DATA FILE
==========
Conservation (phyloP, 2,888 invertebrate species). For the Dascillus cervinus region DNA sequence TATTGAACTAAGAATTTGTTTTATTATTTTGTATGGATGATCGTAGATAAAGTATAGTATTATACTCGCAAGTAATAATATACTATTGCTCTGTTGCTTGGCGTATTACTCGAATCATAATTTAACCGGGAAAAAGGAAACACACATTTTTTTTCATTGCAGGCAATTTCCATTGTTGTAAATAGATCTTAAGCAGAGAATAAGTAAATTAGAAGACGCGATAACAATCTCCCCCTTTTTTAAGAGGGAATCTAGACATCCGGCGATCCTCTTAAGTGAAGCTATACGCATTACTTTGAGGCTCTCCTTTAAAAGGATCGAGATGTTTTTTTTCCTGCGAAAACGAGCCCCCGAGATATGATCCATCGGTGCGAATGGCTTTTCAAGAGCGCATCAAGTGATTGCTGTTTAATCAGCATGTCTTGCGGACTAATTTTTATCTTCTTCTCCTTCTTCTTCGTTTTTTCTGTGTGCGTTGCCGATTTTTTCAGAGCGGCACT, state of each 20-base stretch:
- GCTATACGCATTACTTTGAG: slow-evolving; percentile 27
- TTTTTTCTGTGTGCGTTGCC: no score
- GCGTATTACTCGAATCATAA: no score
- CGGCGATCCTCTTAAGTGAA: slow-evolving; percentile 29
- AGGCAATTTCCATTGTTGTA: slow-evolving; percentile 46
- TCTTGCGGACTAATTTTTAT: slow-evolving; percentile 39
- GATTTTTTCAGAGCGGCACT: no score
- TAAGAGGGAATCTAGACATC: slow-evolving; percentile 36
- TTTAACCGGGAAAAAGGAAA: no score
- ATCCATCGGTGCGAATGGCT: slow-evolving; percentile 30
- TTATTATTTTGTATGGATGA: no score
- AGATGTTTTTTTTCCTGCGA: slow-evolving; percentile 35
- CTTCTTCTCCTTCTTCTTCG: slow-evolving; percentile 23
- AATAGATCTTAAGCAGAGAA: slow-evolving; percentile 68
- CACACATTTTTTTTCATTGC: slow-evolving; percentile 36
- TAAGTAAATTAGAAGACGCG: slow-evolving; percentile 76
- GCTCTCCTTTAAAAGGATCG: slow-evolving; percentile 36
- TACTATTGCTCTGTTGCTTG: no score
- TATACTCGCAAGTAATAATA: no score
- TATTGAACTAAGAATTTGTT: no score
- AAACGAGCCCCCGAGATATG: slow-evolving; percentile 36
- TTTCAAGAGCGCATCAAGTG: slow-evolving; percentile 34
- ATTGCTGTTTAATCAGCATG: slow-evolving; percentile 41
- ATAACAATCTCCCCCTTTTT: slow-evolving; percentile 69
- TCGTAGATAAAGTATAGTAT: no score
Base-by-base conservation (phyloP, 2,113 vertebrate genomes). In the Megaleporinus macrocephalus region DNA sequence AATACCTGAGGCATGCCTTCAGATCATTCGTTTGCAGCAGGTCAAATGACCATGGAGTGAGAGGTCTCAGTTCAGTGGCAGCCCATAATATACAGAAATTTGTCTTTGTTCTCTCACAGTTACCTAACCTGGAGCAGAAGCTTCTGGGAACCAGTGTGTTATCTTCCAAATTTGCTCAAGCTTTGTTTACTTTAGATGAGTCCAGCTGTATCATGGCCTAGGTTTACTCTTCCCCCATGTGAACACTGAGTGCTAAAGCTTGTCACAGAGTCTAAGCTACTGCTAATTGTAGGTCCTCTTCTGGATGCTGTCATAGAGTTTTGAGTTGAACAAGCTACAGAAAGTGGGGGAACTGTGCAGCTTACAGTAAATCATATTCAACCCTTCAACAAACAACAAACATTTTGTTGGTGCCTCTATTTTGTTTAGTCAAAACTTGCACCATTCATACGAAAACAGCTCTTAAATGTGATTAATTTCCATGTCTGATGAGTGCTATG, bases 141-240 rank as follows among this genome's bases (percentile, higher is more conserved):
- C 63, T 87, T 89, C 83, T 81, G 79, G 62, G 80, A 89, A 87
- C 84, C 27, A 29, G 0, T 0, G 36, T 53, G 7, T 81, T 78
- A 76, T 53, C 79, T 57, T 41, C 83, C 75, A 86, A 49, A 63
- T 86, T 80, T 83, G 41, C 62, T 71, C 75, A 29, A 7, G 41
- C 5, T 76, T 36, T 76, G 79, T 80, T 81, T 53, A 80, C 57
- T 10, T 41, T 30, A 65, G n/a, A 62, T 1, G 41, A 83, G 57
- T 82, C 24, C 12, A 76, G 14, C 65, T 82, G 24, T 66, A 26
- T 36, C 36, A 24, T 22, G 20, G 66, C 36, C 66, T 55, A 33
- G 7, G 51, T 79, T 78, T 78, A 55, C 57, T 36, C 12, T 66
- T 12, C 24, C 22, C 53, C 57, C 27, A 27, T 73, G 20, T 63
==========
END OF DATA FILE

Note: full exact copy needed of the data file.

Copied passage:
Conservation (phyloP, 2,888 invertebrate species). For the Dascillus cervinus region DNA sequence TATTGAACTAAGAATTTGTTTTATTATTTTGTATGGATGATCGTAGATAAAGTATAGTATTATACTCGCAAGTAATAATATACTATTGCTCTGTTGCTTGGCGTATTACTCGAATCATAATTTAACCGGGAAAAAGGAAACACACATTTTTTTTCATTGCAGGCAATTTCCATTGTTGTAAATAGATCTTAAGCAGAGAATAAGTAAATTAGAAGACGCGATAACAATCTCCCCCTTTTTTAAGAGGGAATCTAGACATCCGGCGATCCTCTTAAGTGAAGCTATACGCATTACTTTGAGGCTCTCCTTTAAAAGGATCGAGATGTTTTTTTTCCTGCGAAAACGAGCCCCCGAGATATGATCCATCGGTGCGAATGGCTTTTCAAGAGCGCATCAAGTGATTGCTGTTTAATCAGCATGTCTTGCGGACTAATTTTTATCTTCTTCTCCTTCTTCTTCGTTTTTTCTGTGTGCGTTGCCGATTTTTTCAGAGCGGCACT, state of each 20-base stretch:
- GCTATACGCATTACTTTGAG: slow-evolving; percentile 27
- TTTTTTCTGTGTGCGTTGCC: no score
- GCGTATTACTCGAATCATAA: no score
- CGGCGATCCTCTTAAGTGAA: slow-evolving; percentile 29
- AGGCAATTTCCATTGTTGTA: slow-evolving; percentile 46
- TCTTGCGGACTAATTTTTAT: slow-evolving; percentile 39
- GATTTTTTCAGAGCGGCACT: no score
- TAAGAGGGAATCTAGACATC: slow-evolving; percentile 36
- TTTAACCGGGAAAAAGGAAA: no score
- ATCCATCGGTGCGAATGGCT: slow-evolving; percentile 30
- TTATTATTTTGTATGGATGA: no score
- AGATGTTTTTTTTCCTGCGA: slow-evolving; percentile 35
- CTTCTTCTCCTTCTTCTTCG: slow-evolving; percentile 23
- AATAGATCTTAAGCAGAGAA: slow-evolving; percentile 68
- CACACATTTTTTTTCATTGC: slow-evolving; percentile 36
- TAAGTAAATTAGAAGACGCG: slow-evolving; percentile 76
- GCTCTCCTTTAAAAGGATCG: slow-evolving; percentile 36
- TACTATTGCTCTGTTGCTTG: no score
- TATACTCGCAAGTAATAATA: no score
- TATTGAACTAAGAATTTGTT: no score
- AAACGAGCCCCCGAGATATG: slow-evolving; percentile 36
- TTTCAAGAGCGCATCAAGTG: slow-evolving; percentile 34
- ATTGCTGTTTAATCAGCATG: slow-evolving; percentile 41
- ATAACAATCTCCCCCTTTTT: slow-evolving; percentile 69
- TCGTAGATAAAGTATAGTAT: no score
Base-by-base conservation (phyloP, 2,113 vertebrate genomes). In the Megaleporinus macrocephalus region DNA sequence AATACCTGAGGCATGCCTTCAGATCATTCGTTTGCAGCAGGTCAAATGACCATGGAGTGAGAGGTCTCAGTTCAGTGGCAGCCCATAATATACAGAAATTTGTCTTTGTTCTCTCACAGTTACCTAACCTGGAGCAGAAGCTTCTGGGAACCAGTGTGTTATCTTCCAAATTTGCTCAAGCTTTGTTTACTTTAGATGAGTCCAGCTGTATCATGGCCTAGGTTTACTCTTCCCCCATGTGAACACTGAGTGCTAAAGCTTGTCACAGAGTCTAAGCTACTGCTAATTGTAGGTCCTCTTCTGGATGCTGTCATAGAGTTTTGAGTTGAACAAGCTACAGAAAGTGGGGGAACTGTGCAGCTTACAGTAAATCATATTCAACCCTTCAACAAACAACAAACATTTTGTTGGTGCCTCTATTTTGTTTAGTCAAAACTTGCACCATTCATACGAAAACAGCTCTTAAATGTGATTAATTTCCATGTCTGATGAGTGCTATG, bases 141-240 rank as follows among this genome's bases (percentile, higher is more conserved):
- C 63, T 87, T 89, C 83, T 81, G 79, G 62, G 80, A 89, A 87
- C 84, C 27, A 29, G 0, T 0, G 36, T 53, G 7, T 81, T 78
- A 76, T 53, C 79, T 57, T 41, C 83, C 75, A 86, A 49, A 63
- T 86, T 80, T 83, G 41, C 62, T 71, C 75, A 29, A 7, G 41
- C 5, T 76, T 36, T 76, G 79, T 80, T 81, T 53, A 80, C 57
- T 10, T 41, T 30, A 65, G n/a, A 62, T 1, G 41, A 83, G 57
- T 82, C 24, C 12, A 76, G 14, C 65, T 82, G 24, T 66, A 26
- T 36, C 36, A 24, T 22, G 20, G 66, C 36, C 66, T 55, A 33
- G 7, G 51, T 79, T 78, T 78, A 55, C 57, T 36, C 12, T 66
- T 12, C 24, C 22, C 53, C 57, C 27, A 27, T 73, G 20, T 63